Three weeks ago I brought my youngest child to the hospital with a severe case of croup, a viral infection that causes swelling in the throat and vocal cords. She was quickly admitted and a colleague later told me he'd made the diagnosis before even arriving in the room. You see croup has a characteristic presentation -- coughing sounds similar to a barking seal. Once you hear it, you never forget it.
Good clinicians see patterns. In training, we take seemingly unrelated symptoms and combine them into a diagnosis. These diagnoses are supported with patient history, blood work, imaging and other testing. Once confirmed, we move forward with the intention our treatment will help our patients.
I would wager there were other patterns at play in our situation. The triage nurse had worked with me previously and knew I was a usually calm anesthesiologist. My obvious concern was more than just an overprotective parent. My colleague was informed I had brought my child in and recognized the last name. Why would an anesthesiologist, a specialist in airway management, bring in a case of croup unless there was cause to be concerned?
Patient profiling -- much the same as law enforcement is commonly accused of -- is central to the practice of medicine. Early diagnosis, triaging the urgency of assessments and decisions on time to treatment all depend on how we profile patients.
Earlier this month, Brian Sinclair's family withdrew from the public inquest into the reasons behind his death. They believe the next phase of the inquest is disinterested in exploring systemic racism and discrimination against aboriginal people within the health-care system. Although the final report is not yet completed, the focus may be on the effect patient flow through the emergency room had on Sinclair's death. For Sinclair's family, the lingering question of racism as a causative factor in Sinclair's death remains unresolved.
The question of whether Sinclair was profiled is obvious. Of course he was profiled. The real question -- and the one Sinclair's family wants answered -- is whether he was profiled based on his medical presentation or whether it was because of the colour of his skin.
This is a much harder question to answer, but one I think we're obliged to explore. From testimony in the inquest, more than 14 health professionals worked over the period he could have been assessed. Four individuals in the waiting room stated they approached the triage nurse with concerns over Sinclair's status. As far as the inquest has found, no one ever evaluated Sinclair's medical status. No pulse, no blood pressure, no physical exam.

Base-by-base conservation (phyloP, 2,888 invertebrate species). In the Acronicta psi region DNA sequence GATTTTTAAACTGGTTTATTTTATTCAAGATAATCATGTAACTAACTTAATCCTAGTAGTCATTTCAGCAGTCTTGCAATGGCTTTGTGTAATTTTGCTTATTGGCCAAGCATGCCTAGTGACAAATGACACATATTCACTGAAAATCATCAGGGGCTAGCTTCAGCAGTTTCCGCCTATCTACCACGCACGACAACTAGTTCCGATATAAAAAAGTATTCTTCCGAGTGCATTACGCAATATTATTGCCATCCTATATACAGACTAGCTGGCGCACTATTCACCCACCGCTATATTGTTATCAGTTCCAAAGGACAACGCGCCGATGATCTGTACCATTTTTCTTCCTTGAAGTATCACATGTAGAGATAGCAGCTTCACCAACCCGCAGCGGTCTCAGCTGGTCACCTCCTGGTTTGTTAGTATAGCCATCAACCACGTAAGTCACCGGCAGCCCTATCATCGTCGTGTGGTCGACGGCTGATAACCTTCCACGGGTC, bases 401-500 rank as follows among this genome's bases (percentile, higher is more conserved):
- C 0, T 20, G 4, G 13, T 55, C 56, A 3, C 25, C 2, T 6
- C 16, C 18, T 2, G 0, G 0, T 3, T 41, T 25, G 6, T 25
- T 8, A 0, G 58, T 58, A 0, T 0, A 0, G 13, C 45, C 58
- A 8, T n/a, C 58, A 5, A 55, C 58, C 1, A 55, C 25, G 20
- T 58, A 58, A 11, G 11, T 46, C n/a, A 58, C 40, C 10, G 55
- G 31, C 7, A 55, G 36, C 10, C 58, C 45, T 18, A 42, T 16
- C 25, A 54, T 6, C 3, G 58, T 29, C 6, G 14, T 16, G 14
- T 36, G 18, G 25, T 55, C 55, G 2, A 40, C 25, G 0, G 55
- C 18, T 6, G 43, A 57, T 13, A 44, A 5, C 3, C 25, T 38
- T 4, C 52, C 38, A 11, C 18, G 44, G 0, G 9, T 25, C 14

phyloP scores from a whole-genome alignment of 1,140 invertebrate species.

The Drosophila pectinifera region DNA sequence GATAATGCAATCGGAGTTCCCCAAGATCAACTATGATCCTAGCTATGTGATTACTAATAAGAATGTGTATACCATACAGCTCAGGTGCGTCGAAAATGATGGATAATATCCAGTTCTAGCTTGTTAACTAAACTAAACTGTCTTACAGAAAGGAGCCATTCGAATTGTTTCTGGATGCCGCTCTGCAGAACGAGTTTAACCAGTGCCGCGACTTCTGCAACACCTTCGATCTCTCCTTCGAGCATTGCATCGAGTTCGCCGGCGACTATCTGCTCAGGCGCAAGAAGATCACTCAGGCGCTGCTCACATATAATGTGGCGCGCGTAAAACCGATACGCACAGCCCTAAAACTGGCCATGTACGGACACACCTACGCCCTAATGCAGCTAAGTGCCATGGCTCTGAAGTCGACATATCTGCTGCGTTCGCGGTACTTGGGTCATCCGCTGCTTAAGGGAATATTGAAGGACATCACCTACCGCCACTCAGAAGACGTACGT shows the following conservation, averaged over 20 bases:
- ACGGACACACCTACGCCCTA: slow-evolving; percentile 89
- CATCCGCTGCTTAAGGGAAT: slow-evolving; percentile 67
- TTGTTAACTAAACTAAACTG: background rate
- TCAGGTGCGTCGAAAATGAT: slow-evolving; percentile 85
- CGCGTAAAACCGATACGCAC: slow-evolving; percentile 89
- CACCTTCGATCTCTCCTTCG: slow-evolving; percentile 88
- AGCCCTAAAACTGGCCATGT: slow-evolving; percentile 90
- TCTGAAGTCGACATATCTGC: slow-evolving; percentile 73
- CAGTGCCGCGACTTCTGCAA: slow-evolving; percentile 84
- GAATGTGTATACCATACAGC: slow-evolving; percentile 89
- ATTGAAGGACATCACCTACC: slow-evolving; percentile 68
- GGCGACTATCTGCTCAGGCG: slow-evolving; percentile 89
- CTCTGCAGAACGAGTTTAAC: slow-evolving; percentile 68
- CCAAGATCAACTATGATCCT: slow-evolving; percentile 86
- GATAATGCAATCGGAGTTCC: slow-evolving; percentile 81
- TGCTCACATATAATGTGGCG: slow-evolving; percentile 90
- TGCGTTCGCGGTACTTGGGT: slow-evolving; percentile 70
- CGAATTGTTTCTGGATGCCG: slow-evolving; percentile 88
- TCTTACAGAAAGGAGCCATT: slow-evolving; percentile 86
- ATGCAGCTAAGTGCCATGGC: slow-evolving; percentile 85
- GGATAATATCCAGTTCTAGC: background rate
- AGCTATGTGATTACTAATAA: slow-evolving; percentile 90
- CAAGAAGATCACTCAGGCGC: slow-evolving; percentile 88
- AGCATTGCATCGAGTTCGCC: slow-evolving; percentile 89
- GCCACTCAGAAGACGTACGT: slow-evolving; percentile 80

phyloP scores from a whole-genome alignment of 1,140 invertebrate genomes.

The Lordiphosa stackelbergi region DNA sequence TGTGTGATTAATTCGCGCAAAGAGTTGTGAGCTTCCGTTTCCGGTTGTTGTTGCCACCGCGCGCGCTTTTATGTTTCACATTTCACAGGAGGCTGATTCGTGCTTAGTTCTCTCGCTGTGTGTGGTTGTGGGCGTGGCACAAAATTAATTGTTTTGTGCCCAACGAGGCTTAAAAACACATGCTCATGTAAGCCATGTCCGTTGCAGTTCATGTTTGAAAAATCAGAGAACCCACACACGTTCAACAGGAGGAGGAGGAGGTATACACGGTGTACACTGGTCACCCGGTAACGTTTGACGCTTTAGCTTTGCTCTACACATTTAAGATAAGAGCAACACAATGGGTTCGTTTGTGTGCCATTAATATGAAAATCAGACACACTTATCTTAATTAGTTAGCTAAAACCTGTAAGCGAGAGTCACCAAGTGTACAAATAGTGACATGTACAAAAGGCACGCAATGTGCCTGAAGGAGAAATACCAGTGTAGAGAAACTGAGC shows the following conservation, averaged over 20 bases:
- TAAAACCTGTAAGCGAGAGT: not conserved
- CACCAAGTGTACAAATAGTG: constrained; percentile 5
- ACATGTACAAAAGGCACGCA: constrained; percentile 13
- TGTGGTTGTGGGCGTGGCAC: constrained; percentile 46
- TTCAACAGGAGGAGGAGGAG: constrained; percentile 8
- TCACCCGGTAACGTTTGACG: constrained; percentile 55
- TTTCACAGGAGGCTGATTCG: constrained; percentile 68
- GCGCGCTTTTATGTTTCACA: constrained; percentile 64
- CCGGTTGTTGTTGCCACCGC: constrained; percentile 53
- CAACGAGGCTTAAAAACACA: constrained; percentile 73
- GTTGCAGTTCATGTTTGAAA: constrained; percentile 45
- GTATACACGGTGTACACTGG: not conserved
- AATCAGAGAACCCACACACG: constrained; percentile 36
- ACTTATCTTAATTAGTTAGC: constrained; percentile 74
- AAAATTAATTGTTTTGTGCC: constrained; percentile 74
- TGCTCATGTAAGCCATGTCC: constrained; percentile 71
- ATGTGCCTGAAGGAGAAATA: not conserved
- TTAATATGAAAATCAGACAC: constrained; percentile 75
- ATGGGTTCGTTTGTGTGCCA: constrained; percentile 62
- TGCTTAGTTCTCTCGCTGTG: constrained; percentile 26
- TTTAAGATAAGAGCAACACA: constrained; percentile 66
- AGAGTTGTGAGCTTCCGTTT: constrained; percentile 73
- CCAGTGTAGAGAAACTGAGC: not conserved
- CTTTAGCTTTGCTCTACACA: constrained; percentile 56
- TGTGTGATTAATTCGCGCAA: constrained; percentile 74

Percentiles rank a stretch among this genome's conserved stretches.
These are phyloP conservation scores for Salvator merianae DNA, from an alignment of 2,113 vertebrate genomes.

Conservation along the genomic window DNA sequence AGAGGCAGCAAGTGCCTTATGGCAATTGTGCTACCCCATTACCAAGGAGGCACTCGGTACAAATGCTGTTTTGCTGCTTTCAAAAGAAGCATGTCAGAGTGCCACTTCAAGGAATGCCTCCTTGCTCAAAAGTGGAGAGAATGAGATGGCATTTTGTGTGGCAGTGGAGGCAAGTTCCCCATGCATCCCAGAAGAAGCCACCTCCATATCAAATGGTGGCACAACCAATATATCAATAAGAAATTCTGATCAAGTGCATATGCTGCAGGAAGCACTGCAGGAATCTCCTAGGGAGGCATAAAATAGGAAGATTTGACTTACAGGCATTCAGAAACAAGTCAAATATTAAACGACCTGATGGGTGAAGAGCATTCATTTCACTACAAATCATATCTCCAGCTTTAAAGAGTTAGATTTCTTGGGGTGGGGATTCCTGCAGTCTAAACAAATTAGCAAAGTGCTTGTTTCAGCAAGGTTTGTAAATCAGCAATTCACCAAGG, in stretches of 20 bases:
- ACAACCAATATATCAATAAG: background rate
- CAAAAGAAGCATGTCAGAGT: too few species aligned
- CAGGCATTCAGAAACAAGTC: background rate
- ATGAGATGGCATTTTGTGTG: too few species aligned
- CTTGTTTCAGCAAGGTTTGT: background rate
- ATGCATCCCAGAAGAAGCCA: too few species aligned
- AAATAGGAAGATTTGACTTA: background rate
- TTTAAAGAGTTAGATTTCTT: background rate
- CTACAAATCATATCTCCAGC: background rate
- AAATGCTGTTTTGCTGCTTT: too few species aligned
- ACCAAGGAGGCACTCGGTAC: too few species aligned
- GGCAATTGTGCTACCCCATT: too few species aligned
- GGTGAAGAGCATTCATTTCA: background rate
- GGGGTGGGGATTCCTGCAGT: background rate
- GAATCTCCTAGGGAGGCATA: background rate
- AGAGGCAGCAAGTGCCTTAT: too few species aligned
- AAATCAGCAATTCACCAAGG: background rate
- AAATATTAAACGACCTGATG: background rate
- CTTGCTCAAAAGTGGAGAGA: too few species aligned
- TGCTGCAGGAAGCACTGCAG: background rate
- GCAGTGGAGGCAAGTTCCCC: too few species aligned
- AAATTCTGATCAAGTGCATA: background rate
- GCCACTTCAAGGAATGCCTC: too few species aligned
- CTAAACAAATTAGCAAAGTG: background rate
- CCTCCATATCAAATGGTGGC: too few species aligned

That's not to say he wasn't noticed. Rob Malo, a nurse working the weekend Sinclair died, told his lawyer he gave Sinclair's condition "10 seconds" of consideration -- "if that." Interestingly, research studies estimate 18 seconds is all the time it takes health professionals to profile a patient. Once profiled, it can be very difficult to get a health professional to consider a new diagnosis.
In the case of my daughter, profiling worked to my benefit. Even before a physical exam began it was decided she was important to be seen.
In Sinclair's case, it worked against him. Time and time again he was profiled as unimportant -- for more than 34 hours. This was not a case of being overlooked because of strained resources or hurried evaluation. Health professionals made a deliberate decision to classify him as non-urgent with disastrous results.
It is well established First Nations, Métis and Inuit people have poorer health in most measurements related to the general population. In the report Empathy, Dignity and Respect: Creating Cultural Safety for Aboriginal People in Urban Health Care, the Health Council of Canada further shares the feelings of aboriginal patients. One participant states aboriginal patients are "treated with contempt, judged, ignored, stereotyped, racialized and minimized."
If we are to be honest with ourselves as a medical profession, we must admit personal stereotypes can influence our patient profiling. Our awareness of those personal beliefs can make us better health-care professionals and better triage the limited resources we are given. If we ignore this reality, we shortchange the patients who come into our care.
Why 14 well-meaning health professionals profiled Sinclair's condition as non-urgent -- with little supporting evidence other than his looks, his obvious double amputation, his demeanour and potentially his race -- is cause for strong concern. If the second part of the inquest is not the place for this discussion, then so be it. It is foolish to believe, however, focusing on procedures and efficiency are going to fix inappropriate patient profiling.
In fact, we'll only profile faster.
Alika Lafontaine is an anesthesiologist practising in northern Alberta and is vice-president of the Indigenous Physicians Association of Canada.